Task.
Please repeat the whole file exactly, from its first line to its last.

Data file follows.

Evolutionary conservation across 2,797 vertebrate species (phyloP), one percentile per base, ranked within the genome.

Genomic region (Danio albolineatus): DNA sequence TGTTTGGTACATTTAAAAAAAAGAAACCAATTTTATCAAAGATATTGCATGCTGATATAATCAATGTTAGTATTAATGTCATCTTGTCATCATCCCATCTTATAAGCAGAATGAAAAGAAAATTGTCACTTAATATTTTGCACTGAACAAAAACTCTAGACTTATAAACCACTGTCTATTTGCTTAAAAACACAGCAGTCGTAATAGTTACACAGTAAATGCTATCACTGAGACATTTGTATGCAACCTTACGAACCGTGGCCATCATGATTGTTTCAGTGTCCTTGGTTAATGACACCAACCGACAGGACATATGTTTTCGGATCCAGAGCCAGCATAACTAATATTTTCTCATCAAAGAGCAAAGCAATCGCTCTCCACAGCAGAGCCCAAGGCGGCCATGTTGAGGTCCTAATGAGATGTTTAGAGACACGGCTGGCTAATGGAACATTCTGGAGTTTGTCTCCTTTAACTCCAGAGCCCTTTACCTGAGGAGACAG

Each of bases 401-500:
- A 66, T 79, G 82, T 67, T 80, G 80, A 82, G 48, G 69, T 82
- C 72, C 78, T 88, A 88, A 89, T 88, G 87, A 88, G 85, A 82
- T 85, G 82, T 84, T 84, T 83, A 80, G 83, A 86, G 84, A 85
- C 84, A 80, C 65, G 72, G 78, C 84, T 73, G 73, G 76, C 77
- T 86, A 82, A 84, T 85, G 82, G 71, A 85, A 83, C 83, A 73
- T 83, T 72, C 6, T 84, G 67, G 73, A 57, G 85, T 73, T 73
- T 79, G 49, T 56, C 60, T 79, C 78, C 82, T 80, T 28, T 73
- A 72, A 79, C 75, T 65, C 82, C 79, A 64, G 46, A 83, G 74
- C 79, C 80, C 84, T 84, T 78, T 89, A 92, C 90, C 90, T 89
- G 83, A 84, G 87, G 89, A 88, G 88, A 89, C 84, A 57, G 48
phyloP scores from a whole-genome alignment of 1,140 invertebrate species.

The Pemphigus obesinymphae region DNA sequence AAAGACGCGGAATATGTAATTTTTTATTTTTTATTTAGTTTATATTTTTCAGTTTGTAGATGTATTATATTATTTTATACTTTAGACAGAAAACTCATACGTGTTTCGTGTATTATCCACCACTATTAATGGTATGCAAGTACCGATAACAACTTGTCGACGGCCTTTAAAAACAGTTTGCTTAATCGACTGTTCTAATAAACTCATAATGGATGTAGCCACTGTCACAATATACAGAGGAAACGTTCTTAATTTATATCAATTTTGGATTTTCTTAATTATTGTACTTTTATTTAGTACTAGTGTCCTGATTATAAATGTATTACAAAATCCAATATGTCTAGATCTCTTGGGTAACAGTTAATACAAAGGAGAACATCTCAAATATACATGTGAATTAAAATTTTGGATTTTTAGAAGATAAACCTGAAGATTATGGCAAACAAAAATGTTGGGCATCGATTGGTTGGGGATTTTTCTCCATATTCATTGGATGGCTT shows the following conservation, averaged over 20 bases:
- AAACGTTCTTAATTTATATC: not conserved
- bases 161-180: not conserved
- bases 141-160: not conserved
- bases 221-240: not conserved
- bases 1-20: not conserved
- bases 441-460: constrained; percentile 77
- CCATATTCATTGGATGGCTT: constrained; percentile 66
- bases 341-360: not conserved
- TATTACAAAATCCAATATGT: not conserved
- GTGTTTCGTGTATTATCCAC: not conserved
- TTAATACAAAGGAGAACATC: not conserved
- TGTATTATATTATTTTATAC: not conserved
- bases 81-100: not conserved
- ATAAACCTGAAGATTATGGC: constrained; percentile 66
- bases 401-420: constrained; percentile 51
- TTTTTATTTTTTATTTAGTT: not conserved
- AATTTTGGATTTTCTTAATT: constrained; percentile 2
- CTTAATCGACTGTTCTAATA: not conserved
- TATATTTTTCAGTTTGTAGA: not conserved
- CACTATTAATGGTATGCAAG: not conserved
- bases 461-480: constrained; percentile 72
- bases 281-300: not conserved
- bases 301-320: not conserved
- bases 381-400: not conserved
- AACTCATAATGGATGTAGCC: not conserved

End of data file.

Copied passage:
Evolutionary conservation across 2,797 vertebrate species (phyloP), one percentile per base, ranked within the genome.

Genomic region (Danio albolineatus): DNA sequence TGTTTGGTACATTTAAAAAAAAGAAACCAATTTTATCAAAGATATTGCATGCTGATATAATCAATGTTAGTATTAATGTCATCTTGTCATCATCCCATCTTATAAGCAGAATGAAAAGAAAATTGTCACTTAATATTTTGCACTGAACAAAAACTCTAGACTTATAAACCACTGTCTATTTGCTTAAAAACACAGCAGTCGTAATAGTTACACAGTAAATGCTATCACTGAGACATTTGTATGCAACCTTACGAACCGTGGCCATCATGATTGTTTCAGTGTCCTTGGTTAATGACACCAACCGACAGGACATATGTTTTCGGATCCAGAGCCAGCATAACTAATATTTTCTCATCAAAGAGCAAAGCAATCGCTCTCCACAGCAGAGCCCAAGGCGGCCATGTTGAGGTCCTAATGAGATGTTTAGAGACACGGCTGGCTAATGGAACATTCTGGAGTTTGTCTCCTTTAACTCCAGAGCCCTTTACCTGAGGAGACAG

Each of bases 401-500:
- A 66, T 79, G 82, T 67, T 80, G 80, A 82, G 48, G 69, T 82
- C 72, C 78, T 88, A 88, A 89, T 88, G 87, A 88, G 85, A 82
- T 85, G 82, T 84, T 84, T 83, A 80, G 83, A 86, G 84, A 85
- C 84, A 80, C 65, G 72, G 78, C 84, T 73, G 73, G 76, C 77
- T 86, A 82, A 84, T 85, G 82, G 71, A 85, A 83, C 83, A 73
- T 83, T 72, C 6, T 84, G 67, G 73, A 57, G 85, T 73, T 73
- T 79, G 49, T 56, C 60, T 79, C 78, C 82, T 80, T 28, T 73
- A 72, A 79, C 75, T 65, C 82, C 79, A 64, G 46, A 83, G 74
- C 79, C 80, C 84, T 84, T 78, T 89, A 92, C 90, C 90, T 89
- G 83, A 84, G 87, G 89, A 88, G 88, A 89, C 84, A 57, G 48
phyloP scores from a whole-genome alignment of 1,140 invertebrate species.

The Pemphigus obesinymphae region DNA sequence AAAGACGCGGAATATGTAATTTTTTATTTTTTATTTAGTTTATATTTTTCAGTTTGTAGATGTATTATATTATTTTATACTTTAGACAGAAAACTCATACGTGTTTCGTGTATTATCCACCACTATTAATGGTATGCAAGTACCGATAACAACTTGTCGACGGCCTTTAAAAACAGTTTGCTTAATCGACTGTTCTAATAAACTCATAATGGATGTAGCCACTGTCACAATATACAGAGGAAACGTTCTTAATTTATATCAATTTTGGATTTTCTTAATTATTGTACTTTTATTTAGTACTAGTGTCCTGATTATAAATGTATTACAAAATCCAATATGTCTAGATCTCTTGGGTAACAGTTAATACAAAGGAGAACATCTCAAATATACATGTGAATTAAAATTTTGGATTTTTAGAAGATAAACCTGAAGATTATGGCAAACAAAAATGTTGGGCATCGATTGGTTGGGGATTTTTCTCCATATTCATTGGATGGCTT shows the following conservation, averaged over 20 bases:
- AAACGTTCTTAATTTATATC: not conserved
- bases 161-180: not conserved
- bases 141-160: not conserved
- bases 221-240: not conserved
- bases 1-20: not conserved
- bases 441-460: constrained; percentile 77
- CCATATTCATTGGATGGCTT: constrained; percentile 66
- bases 341-360: not conserved
- TATTACAAAATCCAATATGT: not conserved
- GTGTTTCGTGTATTATCCAC: not conserved
- TTAATACAAAGGAGAACATC: not conserved
- TGTATTATATTATTTTATAC: not conserved
- bases 81-100: not conserved
- ATAAACCTGAAGATTATGGC: constrained; percentile 66
- bases 401-420: constrained; percentile 51
- TTTTTATTTTTTATTTAGTT: not conserved
- AATTTTGGATTTTCTTAATT: constrained; percentile 2
- CTTAATCGACTGTTCTAATA: not conserved
- TATATTTTTCAGTTTGTAGA: not conserved
- CACTATTAATGGTATGCAAG: not conserved
- bases 461-480: constrained; percentile 72
- bases 281-300: not conserved
- bases 301-320: not conserved
- bases 381-400: not conserved
- AACTCATAATGGATGTAGCC: not conserved